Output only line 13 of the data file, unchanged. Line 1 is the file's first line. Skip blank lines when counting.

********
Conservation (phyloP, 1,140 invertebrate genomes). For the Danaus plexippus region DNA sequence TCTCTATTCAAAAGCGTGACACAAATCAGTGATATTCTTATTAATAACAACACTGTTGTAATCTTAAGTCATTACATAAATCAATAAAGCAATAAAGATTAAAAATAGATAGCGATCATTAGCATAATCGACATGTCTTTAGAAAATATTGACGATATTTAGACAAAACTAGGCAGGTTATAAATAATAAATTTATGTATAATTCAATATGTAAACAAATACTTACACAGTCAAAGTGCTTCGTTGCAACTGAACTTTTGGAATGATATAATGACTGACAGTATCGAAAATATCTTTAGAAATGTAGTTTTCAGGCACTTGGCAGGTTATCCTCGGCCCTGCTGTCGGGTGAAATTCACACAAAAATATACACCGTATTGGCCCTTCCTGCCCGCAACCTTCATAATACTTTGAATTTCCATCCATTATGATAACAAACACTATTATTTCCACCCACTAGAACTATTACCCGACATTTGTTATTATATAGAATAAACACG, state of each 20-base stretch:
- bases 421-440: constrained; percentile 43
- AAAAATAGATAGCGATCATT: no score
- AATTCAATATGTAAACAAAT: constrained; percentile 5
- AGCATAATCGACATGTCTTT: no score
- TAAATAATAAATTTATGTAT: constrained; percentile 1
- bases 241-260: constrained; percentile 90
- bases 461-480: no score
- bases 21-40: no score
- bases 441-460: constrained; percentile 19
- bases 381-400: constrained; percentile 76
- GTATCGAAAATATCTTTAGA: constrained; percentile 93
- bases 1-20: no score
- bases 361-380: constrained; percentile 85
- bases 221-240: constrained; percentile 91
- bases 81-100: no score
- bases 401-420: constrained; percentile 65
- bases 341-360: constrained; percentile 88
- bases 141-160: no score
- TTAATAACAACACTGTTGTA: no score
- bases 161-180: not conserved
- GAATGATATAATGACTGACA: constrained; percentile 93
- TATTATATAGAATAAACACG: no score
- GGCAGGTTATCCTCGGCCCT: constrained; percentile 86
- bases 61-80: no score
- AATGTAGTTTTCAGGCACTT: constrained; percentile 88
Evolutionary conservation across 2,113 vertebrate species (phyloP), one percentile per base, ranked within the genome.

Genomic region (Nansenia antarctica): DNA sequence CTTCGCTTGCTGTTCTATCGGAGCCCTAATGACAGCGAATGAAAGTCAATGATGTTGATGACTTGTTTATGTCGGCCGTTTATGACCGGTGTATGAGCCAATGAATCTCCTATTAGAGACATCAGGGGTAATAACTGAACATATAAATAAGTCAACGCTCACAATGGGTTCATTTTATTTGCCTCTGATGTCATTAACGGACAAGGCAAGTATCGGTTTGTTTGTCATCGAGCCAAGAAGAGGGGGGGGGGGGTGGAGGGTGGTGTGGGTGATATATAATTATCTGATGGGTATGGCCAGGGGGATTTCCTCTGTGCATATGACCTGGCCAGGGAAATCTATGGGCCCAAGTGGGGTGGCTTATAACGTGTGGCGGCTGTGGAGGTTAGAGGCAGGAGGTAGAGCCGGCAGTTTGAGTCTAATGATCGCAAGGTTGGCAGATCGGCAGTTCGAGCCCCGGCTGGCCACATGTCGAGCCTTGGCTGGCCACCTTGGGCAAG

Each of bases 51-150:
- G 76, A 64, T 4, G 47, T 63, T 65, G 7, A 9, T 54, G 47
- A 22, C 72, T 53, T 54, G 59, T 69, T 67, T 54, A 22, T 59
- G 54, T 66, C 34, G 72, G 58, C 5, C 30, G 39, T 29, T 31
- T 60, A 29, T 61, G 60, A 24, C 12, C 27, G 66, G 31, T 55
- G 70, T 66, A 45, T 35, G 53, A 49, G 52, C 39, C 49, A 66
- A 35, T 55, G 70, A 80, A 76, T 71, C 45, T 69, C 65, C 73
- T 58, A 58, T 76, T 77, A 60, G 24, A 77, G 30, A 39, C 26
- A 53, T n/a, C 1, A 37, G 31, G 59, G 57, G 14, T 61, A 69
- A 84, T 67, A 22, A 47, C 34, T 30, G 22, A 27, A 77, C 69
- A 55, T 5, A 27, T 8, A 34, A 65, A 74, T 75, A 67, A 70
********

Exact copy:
- bases 1-20: no score